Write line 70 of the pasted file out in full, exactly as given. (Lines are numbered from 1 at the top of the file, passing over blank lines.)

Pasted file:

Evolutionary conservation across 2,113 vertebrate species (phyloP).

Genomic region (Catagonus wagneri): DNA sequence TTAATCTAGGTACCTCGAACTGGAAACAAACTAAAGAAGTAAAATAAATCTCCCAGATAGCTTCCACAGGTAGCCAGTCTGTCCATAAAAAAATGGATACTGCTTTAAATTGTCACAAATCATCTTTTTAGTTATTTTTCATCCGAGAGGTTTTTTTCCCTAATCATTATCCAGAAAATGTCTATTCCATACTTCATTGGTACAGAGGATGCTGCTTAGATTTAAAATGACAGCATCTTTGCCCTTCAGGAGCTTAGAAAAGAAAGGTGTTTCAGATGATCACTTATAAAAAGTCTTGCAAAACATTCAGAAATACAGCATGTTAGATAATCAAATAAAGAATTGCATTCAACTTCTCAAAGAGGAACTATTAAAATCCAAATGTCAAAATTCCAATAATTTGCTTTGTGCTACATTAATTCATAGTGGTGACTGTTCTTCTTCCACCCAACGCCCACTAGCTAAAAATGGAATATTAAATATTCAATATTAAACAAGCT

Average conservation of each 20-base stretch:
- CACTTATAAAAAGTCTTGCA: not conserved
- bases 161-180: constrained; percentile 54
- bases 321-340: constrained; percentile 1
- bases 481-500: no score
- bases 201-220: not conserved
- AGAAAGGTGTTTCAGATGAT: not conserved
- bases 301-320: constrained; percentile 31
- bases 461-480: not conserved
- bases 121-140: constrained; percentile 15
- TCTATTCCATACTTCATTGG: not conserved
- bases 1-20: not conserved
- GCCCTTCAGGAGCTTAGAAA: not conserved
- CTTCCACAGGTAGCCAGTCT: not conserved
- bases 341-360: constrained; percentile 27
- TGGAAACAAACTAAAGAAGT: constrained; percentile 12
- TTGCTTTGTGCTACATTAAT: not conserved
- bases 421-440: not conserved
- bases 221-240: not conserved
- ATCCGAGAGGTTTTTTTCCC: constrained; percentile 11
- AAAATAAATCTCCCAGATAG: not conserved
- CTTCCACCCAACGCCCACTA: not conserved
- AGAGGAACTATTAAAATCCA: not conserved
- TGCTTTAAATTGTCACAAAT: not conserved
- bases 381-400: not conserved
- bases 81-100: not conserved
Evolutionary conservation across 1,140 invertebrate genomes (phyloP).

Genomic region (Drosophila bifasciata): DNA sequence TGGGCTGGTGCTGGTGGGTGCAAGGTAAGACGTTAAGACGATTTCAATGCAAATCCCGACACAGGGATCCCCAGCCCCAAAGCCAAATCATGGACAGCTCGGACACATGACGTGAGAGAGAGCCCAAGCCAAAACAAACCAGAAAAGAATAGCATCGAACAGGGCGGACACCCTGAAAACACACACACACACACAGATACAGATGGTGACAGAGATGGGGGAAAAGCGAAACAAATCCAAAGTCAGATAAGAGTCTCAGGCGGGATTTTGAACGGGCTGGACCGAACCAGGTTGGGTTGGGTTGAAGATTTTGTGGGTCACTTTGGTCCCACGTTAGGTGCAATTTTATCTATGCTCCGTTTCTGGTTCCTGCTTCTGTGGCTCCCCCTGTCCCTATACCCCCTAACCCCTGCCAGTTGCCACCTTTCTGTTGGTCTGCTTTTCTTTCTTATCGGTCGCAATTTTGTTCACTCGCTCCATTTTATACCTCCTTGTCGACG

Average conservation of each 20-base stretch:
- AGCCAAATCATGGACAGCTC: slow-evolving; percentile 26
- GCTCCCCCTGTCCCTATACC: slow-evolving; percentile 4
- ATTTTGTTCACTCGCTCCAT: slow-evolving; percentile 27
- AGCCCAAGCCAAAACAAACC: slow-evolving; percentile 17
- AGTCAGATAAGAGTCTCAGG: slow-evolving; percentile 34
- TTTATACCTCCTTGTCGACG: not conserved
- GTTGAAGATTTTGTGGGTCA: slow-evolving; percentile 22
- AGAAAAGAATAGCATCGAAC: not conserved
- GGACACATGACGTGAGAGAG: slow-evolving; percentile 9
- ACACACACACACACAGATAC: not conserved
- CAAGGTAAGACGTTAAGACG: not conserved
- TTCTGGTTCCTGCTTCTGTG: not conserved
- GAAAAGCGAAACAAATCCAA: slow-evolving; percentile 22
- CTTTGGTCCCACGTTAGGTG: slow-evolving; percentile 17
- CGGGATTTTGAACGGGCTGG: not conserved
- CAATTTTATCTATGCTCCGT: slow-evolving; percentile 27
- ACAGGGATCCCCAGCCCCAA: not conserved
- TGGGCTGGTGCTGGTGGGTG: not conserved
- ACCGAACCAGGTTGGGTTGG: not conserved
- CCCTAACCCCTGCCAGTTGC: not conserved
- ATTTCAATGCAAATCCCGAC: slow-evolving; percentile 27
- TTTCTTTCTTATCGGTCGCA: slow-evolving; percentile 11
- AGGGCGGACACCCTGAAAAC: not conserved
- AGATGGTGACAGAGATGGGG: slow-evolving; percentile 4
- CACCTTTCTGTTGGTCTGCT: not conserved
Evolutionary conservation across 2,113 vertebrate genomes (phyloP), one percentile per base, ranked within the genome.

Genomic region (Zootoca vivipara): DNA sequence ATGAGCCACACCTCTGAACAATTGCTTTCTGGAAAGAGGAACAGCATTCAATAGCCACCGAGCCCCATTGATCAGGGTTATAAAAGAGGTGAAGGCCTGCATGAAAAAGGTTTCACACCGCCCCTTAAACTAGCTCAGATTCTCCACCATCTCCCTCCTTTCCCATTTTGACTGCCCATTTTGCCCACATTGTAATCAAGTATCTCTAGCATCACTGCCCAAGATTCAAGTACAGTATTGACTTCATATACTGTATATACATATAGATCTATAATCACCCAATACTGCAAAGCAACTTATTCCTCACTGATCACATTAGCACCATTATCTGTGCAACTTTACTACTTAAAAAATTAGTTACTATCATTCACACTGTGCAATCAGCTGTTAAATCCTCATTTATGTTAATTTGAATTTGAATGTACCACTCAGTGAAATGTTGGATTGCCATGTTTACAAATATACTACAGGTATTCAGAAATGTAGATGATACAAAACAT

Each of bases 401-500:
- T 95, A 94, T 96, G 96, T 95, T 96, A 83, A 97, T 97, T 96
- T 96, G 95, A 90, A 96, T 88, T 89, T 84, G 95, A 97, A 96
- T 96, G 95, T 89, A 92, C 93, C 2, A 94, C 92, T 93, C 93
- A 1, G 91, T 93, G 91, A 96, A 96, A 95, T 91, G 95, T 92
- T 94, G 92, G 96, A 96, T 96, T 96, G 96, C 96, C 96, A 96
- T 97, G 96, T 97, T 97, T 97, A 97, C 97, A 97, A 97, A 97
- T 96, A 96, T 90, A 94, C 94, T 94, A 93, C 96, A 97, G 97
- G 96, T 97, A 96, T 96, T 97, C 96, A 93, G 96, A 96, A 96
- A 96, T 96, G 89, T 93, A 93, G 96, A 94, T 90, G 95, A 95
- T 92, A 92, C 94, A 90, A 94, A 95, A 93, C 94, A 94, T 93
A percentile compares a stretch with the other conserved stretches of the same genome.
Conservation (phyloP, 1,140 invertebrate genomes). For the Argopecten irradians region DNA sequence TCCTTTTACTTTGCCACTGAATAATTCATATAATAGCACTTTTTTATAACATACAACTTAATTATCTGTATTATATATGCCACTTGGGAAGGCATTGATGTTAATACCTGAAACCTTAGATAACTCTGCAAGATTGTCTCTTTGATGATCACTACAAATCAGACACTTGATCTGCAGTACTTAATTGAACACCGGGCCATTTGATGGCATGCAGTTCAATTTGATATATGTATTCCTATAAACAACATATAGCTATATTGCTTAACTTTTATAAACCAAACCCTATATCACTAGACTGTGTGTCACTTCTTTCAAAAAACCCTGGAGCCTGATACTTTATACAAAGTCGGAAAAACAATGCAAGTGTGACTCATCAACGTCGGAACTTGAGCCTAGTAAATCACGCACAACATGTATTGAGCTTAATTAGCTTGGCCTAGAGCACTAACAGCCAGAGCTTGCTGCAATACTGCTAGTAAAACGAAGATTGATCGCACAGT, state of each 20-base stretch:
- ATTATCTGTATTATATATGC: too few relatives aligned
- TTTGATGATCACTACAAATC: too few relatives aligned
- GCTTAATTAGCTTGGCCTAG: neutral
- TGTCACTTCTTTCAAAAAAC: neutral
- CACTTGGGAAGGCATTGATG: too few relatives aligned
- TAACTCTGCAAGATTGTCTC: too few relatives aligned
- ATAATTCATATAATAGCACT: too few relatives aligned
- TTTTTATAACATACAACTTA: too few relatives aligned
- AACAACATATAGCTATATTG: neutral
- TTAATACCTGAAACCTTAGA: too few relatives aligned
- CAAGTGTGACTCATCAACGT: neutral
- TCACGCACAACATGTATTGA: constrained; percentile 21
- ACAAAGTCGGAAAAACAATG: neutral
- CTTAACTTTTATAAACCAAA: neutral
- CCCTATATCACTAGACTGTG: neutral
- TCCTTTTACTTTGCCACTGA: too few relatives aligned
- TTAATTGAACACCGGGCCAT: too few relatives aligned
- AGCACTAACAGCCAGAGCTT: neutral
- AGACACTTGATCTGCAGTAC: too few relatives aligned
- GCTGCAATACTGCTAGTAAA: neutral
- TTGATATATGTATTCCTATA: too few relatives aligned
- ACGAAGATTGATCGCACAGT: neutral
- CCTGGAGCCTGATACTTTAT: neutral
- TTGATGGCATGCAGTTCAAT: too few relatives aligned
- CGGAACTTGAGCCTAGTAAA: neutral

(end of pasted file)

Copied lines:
A percentile compares a stretch with the other conserved stretches of the same genome.